Then came Hal Lindsey’s book, The Late Great Planet Earth, THE publishing phenomenon of the 1970s. This incredible best-seller laid out exactly what was supposed to happen in the next few years, the rise of the anti-Christ, the rapture of believers, the Great Tribulation, the return of Jesus Christ, the establishment of His 1000-year kingdom on earth, the final battle of Armageddon and victory of Satan, and final judgment. The Soviet Union was to be heavily involved in the story by launching a massive attack against Israel which would easily—divinely—defeat the “Gog/Magog” of the far north.

It was all supposed to happen, starting with the rapture, on May 14, 1988. Obviously, it didn’t. Why in the world Hal Lindsey has not been denounced as a false prophet and banished from all Christian circles I have no idea.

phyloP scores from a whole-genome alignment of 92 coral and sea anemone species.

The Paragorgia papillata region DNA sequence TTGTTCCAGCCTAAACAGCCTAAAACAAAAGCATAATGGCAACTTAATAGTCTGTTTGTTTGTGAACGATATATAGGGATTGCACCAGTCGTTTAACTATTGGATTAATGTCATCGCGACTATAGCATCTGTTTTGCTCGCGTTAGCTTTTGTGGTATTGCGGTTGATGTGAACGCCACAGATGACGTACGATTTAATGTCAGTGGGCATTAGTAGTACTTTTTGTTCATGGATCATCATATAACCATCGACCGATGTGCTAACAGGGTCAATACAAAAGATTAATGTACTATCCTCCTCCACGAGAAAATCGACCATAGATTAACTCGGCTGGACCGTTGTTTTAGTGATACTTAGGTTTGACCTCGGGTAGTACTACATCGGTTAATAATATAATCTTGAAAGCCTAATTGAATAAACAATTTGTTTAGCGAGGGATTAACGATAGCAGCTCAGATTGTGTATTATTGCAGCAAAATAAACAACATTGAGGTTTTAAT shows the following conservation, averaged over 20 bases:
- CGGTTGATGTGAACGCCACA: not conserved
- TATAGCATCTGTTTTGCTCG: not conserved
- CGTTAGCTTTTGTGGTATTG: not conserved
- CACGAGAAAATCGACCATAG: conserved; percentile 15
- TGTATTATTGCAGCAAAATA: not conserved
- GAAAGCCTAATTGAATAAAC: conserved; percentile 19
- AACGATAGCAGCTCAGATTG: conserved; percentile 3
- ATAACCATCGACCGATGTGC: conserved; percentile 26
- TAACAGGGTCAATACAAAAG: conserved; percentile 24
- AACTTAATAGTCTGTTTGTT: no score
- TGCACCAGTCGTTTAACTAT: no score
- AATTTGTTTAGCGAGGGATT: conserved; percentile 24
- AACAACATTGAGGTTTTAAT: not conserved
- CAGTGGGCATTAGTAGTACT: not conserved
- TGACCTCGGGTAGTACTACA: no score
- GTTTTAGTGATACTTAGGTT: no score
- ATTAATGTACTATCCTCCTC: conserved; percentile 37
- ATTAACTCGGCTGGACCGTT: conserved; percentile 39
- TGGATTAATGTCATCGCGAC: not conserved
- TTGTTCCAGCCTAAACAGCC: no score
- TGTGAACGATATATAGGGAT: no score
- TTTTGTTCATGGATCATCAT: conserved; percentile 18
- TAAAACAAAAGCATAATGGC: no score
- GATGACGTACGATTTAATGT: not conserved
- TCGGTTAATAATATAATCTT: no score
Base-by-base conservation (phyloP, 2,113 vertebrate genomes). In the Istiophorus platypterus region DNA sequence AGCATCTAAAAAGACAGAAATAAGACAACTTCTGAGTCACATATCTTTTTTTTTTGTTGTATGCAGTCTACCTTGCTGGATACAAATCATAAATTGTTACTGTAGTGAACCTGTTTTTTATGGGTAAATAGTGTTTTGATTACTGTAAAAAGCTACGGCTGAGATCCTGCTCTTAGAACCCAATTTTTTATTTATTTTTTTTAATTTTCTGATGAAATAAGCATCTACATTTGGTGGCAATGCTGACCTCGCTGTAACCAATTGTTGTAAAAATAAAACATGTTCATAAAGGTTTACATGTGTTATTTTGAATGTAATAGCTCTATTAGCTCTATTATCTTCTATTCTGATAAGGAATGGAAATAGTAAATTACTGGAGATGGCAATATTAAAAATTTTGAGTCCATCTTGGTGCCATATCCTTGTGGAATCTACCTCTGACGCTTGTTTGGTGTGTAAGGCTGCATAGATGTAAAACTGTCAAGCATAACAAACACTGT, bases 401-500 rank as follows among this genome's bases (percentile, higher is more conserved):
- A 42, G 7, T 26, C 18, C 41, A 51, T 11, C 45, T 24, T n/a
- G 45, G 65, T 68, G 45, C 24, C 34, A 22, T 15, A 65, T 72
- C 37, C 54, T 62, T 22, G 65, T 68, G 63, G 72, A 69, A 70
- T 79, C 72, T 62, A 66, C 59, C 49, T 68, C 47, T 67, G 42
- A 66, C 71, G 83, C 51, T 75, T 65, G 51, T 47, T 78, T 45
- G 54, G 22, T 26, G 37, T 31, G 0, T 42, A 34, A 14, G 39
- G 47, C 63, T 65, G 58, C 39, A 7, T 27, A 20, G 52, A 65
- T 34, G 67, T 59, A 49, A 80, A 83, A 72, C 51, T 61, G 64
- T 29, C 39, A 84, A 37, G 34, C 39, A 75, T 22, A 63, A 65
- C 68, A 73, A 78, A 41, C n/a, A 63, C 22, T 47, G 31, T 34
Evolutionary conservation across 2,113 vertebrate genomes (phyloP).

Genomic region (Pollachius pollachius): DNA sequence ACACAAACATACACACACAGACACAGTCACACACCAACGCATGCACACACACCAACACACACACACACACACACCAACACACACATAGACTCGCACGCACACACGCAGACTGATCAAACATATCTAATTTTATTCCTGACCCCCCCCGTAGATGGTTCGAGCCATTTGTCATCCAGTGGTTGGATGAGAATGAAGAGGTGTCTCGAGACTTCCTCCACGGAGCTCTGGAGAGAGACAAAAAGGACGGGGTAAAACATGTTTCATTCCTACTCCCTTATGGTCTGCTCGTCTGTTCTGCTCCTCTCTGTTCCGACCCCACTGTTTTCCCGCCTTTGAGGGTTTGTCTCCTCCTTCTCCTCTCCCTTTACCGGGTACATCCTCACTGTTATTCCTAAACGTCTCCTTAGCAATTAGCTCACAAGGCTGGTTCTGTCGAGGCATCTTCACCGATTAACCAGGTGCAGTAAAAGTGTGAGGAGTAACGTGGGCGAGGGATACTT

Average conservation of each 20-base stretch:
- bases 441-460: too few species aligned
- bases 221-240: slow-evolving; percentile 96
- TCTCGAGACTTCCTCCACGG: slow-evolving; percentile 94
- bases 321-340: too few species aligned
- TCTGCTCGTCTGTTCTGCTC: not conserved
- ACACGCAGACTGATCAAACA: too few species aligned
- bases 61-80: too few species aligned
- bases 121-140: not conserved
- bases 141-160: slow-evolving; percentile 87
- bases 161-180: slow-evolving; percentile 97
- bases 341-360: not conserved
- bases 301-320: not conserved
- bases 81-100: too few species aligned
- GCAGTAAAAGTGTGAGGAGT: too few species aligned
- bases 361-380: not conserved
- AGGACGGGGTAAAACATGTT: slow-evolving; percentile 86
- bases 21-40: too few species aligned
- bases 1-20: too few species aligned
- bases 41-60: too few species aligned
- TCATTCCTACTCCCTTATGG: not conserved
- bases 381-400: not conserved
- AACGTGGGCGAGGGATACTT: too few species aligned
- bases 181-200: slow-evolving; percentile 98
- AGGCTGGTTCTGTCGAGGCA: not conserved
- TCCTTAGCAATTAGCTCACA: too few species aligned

Many others have also predicted the coming rapture and Armageddon, in the 1970s, 1980s, 1990s. For example, Harold Camping predicted the rapture coming in 1994. Well, we’re still here. Some believed that the start of the Gulf War in 1991 was the beginning of the end. People like John Hagee preached that Yitsak Rabin’s murder in 1996 was the sign of impending Armageddon.

Christians who adhere to the dispensational theology (which I use interchangeably with “Left Behind theology”), such as John Hagee, are Christian Zionists, which means that they believe that the modern state of Israel is no different than the Biblical Israel and is under God’s special protection even today. Hagee even once said that “Anyone who makes the life of Jewish people difficult or grievous, as did the Pharaoh, as did Hitler, will be cursed by God.” (Source: keynote address to AIPAC, March 12, 2007.)